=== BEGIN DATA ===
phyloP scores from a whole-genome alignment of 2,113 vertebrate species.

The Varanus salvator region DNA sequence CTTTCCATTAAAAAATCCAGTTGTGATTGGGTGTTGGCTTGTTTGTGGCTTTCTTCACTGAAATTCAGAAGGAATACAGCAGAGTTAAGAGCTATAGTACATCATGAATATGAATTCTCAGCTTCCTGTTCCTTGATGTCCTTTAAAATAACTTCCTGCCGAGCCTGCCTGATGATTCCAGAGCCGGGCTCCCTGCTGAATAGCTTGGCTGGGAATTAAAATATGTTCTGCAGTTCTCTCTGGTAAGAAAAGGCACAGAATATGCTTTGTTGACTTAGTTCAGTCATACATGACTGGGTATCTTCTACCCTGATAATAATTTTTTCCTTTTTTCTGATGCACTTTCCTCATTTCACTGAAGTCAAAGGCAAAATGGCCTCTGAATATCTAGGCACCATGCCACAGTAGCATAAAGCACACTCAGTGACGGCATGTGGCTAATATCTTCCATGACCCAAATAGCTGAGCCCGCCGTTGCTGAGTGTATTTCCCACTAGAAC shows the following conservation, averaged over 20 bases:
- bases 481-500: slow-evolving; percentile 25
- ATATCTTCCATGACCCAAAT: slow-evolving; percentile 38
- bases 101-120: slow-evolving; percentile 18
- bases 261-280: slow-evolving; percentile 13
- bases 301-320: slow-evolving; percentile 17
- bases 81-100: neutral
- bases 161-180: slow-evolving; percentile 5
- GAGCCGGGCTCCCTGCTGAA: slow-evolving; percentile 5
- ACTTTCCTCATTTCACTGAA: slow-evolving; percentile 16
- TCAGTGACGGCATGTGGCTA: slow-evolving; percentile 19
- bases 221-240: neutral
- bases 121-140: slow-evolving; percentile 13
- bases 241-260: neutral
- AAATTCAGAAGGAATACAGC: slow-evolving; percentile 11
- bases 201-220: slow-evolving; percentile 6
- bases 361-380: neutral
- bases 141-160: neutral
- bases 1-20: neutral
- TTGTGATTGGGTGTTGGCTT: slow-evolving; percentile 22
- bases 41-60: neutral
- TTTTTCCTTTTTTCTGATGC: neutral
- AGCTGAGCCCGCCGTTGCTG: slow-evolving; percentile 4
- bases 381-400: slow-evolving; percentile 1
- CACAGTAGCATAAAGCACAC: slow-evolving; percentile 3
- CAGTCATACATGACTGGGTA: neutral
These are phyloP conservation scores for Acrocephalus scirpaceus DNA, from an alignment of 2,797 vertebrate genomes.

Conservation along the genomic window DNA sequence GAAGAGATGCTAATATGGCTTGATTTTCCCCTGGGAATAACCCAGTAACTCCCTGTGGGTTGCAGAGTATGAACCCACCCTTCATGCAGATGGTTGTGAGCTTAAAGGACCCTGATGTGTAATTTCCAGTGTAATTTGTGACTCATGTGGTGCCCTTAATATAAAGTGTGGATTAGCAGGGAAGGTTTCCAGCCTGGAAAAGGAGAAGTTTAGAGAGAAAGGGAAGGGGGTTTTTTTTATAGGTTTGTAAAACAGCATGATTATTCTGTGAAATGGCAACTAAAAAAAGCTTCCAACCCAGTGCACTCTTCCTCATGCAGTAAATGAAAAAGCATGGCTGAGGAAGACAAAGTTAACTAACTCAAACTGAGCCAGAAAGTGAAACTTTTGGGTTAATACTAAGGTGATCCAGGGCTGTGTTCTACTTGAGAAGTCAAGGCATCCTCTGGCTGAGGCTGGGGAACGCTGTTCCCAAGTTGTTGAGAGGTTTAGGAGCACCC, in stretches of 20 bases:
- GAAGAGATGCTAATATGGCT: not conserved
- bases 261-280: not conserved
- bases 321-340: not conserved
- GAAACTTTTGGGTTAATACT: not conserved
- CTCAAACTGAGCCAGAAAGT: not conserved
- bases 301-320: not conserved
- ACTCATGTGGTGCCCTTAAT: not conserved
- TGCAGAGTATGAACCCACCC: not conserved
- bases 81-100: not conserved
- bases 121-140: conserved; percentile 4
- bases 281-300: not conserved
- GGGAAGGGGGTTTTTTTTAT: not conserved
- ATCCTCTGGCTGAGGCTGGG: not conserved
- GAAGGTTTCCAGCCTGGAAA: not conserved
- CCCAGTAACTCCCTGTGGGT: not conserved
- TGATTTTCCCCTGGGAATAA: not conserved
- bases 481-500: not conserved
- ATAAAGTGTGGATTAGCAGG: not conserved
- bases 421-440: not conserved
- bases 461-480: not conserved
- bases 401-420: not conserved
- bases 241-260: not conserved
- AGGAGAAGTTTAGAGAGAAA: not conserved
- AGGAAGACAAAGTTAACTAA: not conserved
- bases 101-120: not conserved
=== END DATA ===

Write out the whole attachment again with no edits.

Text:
phyloP scores from a whole-genome alignment of 2,113 vertebrate species.

The Varanus salvator region DNA sequence CTTTCCATTAAAAAATCCAGTTGTGATTGGGTGTTGGCTTGTTTGTGGCTTTCTTCACTGAAATTCAGAAGGAATACAGCAGAGTTAAGAGCTATAGTACATCATGAATATGAATTCTCAGCTTCCTGTTCCTTGATGTCCTTTAAAATAACTTCCTGCCGAGCCTGCCTGATGATTCCAGAGCCGGGCTCCCTGCTGAATAGCTTGGCTGGGAATTAAAATATGTTCTGCAGTTCTCTCTGGTAAGAAAAGGCACAGAATATGCTTTGTTGACTTAGTTCAGTCATACATGACTGGGTATCTTCTACCCTGATAATAATTTTTTCCTTTTTTCTGATGCACTTTCCTCATTTCACTGAAGTCAAAGGCAAAATGGCCTCTGAATATCTAGGCACCATGCCACAGTAGCATAAAGCACACTCAGTGACGGCATGTGGCTAATATCTTCCATGACCCAAATAGCTGAGCCCGCCGTTGCTGAGTGTATTTCCCACTAGAAC shows the following conservation, averaged over 20 bases:
- bases 481-500: slow-evolving; percentile 25
- ATATCTTCCATGACCCAAAT: slow-evolving; percentile 38
- bases 101-120: slow-evolving; percentile 18
- bases 261-280: slow-evolving; percentile 13
- bases 301-320: slow-evolving; percentile 17
- bases 81-100: neutral
- bases 161-180: slow-evolving; percentile 5
- GAGCCGGGCTCCCTGCTGAA: slow-evolving; percentile 5
- ACTTTCCTCATTTCACTGAA: slow-evolving; percentile 16
- TCAGTGACGGCATGTGGCTA: slow-evolving; percentile 19
- bases 221-240: neutral
- bases 121-140: slow-evolving; percentile 13
- bases 241-260: neutral
- AAATTCAGAAGGAATACAGC: slow-evolving; percentile 11
- bases 201-220: slow-evolving; percentile 6
- bases 361-380: neutral
- bases 141-160: neutral
- bases 1-20: neutral
- TTGTGATTGGGTGTTGGCTT: slow-evolving; percentile 22
- bases 41-60: neutral
- TTTTTCCTTTTTTCTGATGC: neutral
- AGCTGAGCCCGCCGTTGCTG: slow-evolving; percentile 4
- bases 381-400: slow-evolving; percentile 1
- CACAGTAGCATAAAGCACAC: slow-evolving; percentile 3
- CAGTCATACATGACTGGGTA: neutral
These are phyloP conservation scores for Acrocephalus scirpaceus DNA, from an alignment of 2,797 vertebrate genomes.

Conservation along the genomic window DNA sequence GAAGAGATGCTAATATGGCTTGATTTTCCCCTGGGAATAACCCAGTAACTCCCTGTGGGTTGCAGAGTATGAACCCACCCTTCATGCAGATGGTTGTGAGCTTAAAGGACCCTGATGTGTAATTTCCAGTGTAATTTGTGACTCATGTGGTGCCCTTAATATAAAGTGTGGATTAGCAGGGAAGGTTTCCAGCCTGGAAAAGGAGAAGTTTAGAGAGAAAGGGAAGGGGGTTTTTTTTATAGGTTTGTAAAACAGCATGATTATTCTGTGAAATGGCAACTAAAAAAAGCTTCCAACCCAGTGCACTCTTCCTCATGCAGTAAATGAAAAAGCATGGCTGAGGAAGACAAAGTTAACTAACTCAAACTGAGCCAGAAAGTGAAACTTTTGGGTTAATACTAAGGTGATCCAGGGCTGTGTTCTACTTGAGAAGTCAAGGCATCCTCTGGCTGAGGCTGGGGAACGCTGTTCCCAAGTTGTTGAGAGGTTTAGGAGCACCC, in stretches of 20 bases:
- GAAGAGATGCTAATATGGCT: not conserved
- bases 261-280: not conserved
- bases 321-340: not conserved
- GAAACTTTTGGGTTAATACT: not conserved
- CTCAAACTGAGCCAGAAAGT: not conserved
- bases 301-320: not conserved
- ACTCATGTGGTGCCCTTAAT: not conserved
- TGCAGAGTATGAACCCACCC: not conserved
- bases 81-100: not conserved
- bases 121-140: conserved; percentile 4
- bases 281-300: not conserved
- GGGAAGGGGGTTTTTTTTAT: not conserved
- ATCCTCTGGCTGAGGCTGGG: not conserved
- GAAGGTTTCCAGCCTGGAAA: not conserved
- CCCAGTAACTCCCTGTGGGT: not conserved
- TGATTTTCCCCTGGGAATAA: not conserved
- bases 481-500: not conserved
- ATAAAGTGTGGATTAGCAGG: not conserved
- bases 421-440: not conserved
- bases 461-480: not conserved
- bases 401-420: not conserved
- bases 241-260: not conserved
- AGGAGAAGTTTAGAGAGAAA: not conserved
- AGGAAGACAAAGTTAACTAA: not conserved
- bases 101-120: not conserved